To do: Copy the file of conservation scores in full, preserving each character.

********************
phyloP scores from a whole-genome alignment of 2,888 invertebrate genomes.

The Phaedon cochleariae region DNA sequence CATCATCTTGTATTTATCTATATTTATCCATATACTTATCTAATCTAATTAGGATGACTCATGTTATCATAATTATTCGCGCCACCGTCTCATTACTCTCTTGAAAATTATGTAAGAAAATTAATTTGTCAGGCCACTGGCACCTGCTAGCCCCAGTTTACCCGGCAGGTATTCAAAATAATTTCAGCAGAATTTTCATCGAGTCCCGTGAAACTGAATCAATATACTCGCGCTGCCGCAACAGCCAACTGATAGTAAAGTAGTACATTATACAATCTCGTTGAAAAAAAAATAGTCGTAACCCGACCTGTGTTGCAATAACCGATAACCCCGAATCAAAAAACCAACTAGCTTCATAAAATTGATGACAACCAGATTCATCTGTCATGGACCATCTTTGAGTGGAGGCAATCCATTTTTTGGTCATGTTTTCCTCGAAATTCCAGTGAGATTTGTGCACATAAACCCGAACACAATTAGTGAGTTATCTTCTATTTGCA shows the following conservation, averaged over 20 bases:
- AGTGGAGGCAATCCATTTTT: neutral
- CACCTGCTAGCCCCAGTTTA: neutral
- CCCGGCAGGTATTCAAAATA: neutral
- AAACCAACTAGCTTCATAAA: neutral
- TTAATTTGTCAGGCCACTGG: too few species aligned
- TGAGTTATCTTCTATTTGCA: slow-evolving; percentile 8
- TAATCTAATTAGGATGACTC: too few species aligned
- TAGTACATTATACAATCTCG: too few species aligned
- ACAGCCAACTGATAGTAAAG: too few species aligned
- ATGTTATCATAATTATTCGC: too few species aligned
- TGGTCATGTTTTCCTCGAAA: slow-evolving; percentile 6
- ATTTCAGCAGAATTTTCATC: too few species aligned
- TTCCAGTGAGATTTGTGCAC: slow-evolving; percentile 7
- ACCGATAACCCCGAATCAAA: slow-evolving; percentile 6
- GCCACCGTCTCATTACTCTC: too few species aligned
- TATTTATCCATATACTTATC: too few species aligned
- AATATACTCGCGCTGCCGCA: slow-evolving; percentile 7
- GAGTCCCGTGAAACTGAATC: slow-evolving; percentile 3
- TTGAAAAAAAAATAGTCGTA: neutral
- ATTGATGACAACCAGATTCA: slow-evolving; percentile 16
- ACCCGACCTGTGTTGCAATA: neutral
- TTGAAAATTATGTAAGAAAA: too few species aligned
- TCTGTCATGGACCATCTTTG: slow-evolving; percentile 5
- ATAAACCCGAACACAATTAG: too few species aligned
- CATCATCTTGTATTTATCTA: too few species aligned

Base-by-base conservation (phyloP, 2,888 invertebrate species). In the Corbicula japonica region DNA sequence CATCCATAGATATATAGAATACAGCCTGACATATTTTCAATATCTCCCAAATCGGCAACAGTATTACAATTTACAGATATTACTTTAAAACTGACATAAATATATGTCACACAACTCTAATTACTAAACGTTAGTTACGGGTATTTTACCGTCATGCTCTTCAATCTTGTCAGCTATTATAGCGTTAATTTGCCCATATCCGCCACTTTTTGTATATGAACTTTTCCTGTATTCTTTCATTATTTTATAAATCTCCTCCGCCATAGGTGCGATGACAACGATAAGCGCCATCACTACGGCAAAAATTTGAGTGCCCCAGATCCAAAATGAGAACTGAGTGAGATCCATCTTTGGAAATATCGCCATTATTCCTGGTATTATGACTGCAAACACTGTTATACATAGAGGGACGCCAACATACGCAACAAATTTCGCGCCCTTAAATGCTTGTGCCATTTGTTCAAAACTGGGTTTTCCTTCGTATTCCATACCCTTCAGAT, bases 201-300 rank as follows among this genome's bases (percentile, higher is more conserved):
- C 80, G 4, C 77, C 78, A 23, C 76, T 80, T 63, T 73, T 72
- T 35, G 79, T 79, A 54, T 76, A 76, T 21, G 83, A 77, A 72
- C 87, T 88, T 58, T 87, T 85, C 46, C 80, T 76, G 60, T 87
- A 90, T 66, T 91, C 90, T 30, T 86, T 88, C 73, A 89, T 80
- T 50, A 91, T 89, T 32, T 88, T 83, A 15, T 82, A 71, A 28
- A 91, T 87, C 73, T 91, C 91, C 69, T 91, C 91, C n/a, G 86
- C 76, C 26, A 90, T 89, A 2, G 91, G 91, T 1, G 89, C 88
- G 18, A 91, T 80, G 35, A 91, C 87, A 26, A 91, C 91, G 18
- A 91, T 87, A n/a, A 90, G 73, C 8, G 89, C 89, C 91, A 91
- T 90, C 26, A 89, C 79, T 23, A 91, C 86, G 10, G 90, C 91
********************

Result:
phyloP scores from a whole-genome alignment of 2,888 invertebrate genomes.

The Phaedon cochleariae region DNA sequence CATCATCTTGTATTTATCTATATTTATCCATATACTTATCTAATCTAATTAGGATGACTCATGTTATCATAATTATTCGCGCCACCGTCTCATTACTCTCTTGAAAATTATGTAAGAAAATTAATTTGTCAGGCCACTGGCACCTGCTAGCCCCAGTTTACCCGGCAGGTATTCAAAATAATTTCAGCAGAATTTTCATCGAGTCCCGTGAAACTGAATCAATATACTCGCGCTGCCGCAACAGCCAACTGATAGTAAAGTAGTACATTATACAATCTCGTTGAAAAAAAAATAGTCGTAACCCGACCTGTGTTGCAATAACCGATAACCCCGAATCAAAAAACCAACTAGCTTCATAAAATTGATGACAACCAGATTCATCTGTCATGGACCATCTTTGAGTGGAGGCAATCCATTTTTTGGTCATGTTTTCCTCGAAATTCCAGTGAGATTTGTGCACATAAACCCGAACACAATTAGTGAGTTATCTTCTATTTGCA shows the following conservation, averaged over 20 bases:
- AGTGGAGGCAATCCATTTTT: neutral
- CACCTGCTAGCCCCAGTTTA: neutral
- CCCGGCAGGTATTCAAAATA: neutral
- AAACCAACTAGCTTCATAAA: neutral
- TTAATTTGTCAGGCCACTGG: too few species aligned
- TGAGTTATCTTCTATTTGCA: slow-evolving; percentile 8
- TAATCTAATTAGGATGACTC: too few species aligned
- TAGTACATTATACAATCTCG: too few species aligned
- ACAGCCAACTGATAGTAAAG: too few species aligned
- ATGTTATCATAATTATTCGC: too few species aligned
- TGGTCATGTTTTCCTCGAAA: slow-evolving; percentile 6
- ATTTCAGCAGAATTTTCATC: too few species aligned
- TTCCAGTGAGATTTGTGCAC: slow-evolving; percentile 7
- ACCGATAACCCCGAATCAAA: slow-evolving; percentile 6
- GCCACCGTCTCATTACTCTC: too few species aligned
- TATTTATCCATATACTTATC: too few species aligned
- AATATACTCGCGCTGCCGCA: slow-evolving; percentile 7
- GAGTCCCGTGAAACTGAATC: slow-evolving; percentile 3
- TTGAAAAAAAAATAGTCGTA: neutral
- ATTGATGACAACCAGATTCA: slow-evolving; percentile 16
- ACCCGACCTGTGTTGCAATA: neutral
- TTGAAAATTATGTAAGAAAA: too few species aligned
- TCTGTCATGGACCATCTTTG: slow-evolving; percentile 5
- ATAAACCCGAACACAATTAG: too few species aligned
- CATCATCTTGTATTTATCTA: too few species aligned

Base-by-base conservation (phyloP, 2,888 invertebrate species). In the Corbicula japonica region DNA sequence CATCCATAGATATATAGAATACAGCCTGACATATTTTCAATATCTCCCAAATCGGCAACAGTATTACAATTTACAGATATTACTTTAAAACTGACATAAATATATGTCACACAACTCTAATTACTAAACGTTAGTTACGGGTATTTTACCGTCATGCTCTTCAATCTTGTCAGCTATTATAGCGTTAATTTGCCCATATCCGCCACTTTTTGTATATGAACTTTTCCTGTATTCTTTCATTATTTTATAAATCTCCTCCGCCATAGGTGCGATGACAACGATAAGCGCCATCACTACGGCAAAAATTTGAGTGCCCCAGATCCAAAATGAGAACTGAGTGAGATCCATCTTTGGAAATATCGCCATTATTCCTGGTATTATGACTGCAAACACTGTTATACATAGAGGGACGCCAACATACGCAACAAATTTCGCGCCCTTAAATGCTTGTGCCATTTGTTCAAAACTGGGTTTTCCTTCGTATTCCATACCCTTCAGAT, bases 201-300 rank as follows among this genome's bases (percentile, higher is more conserved):
- C 80, G 4, C 77, C 78, A 23, C 76, T 80, T 63, T 73, T 72
- T 35, G 79, T 79, A 54, T 76, A 76, T 21, G 83, A 77, A 72
- C 87, T 88, T 58, T 87, T 85, C 46, C 80, T 76, G 60, T 87
- A 90, T 66, T 91, C 90, T 30, T 86, T 88, C 73, A 89, T 80
- T 50, A 91, T 89, T 32, T 88, T 83, A 15, T 82, A 71, A 28
- A 91, T 87, C 73, T 91, C 91, C 69, T 91, C 91, C n/a, G 86
- C 76, C 26, A 90, T 89, A 2, G 91, G 91, T 1, G 89, C 88
- G 18, A 91, T 80, G 35, A 91, C 87, A 26, A 91, C 91, G 18
- A 91, T 87, A n/a, A 90, G 73, C 8, G 89, C 89, C 91, A 91
- T 90, C 26, A 89, C 79, T 23, A 91, C 86, G 10, G 90, C 91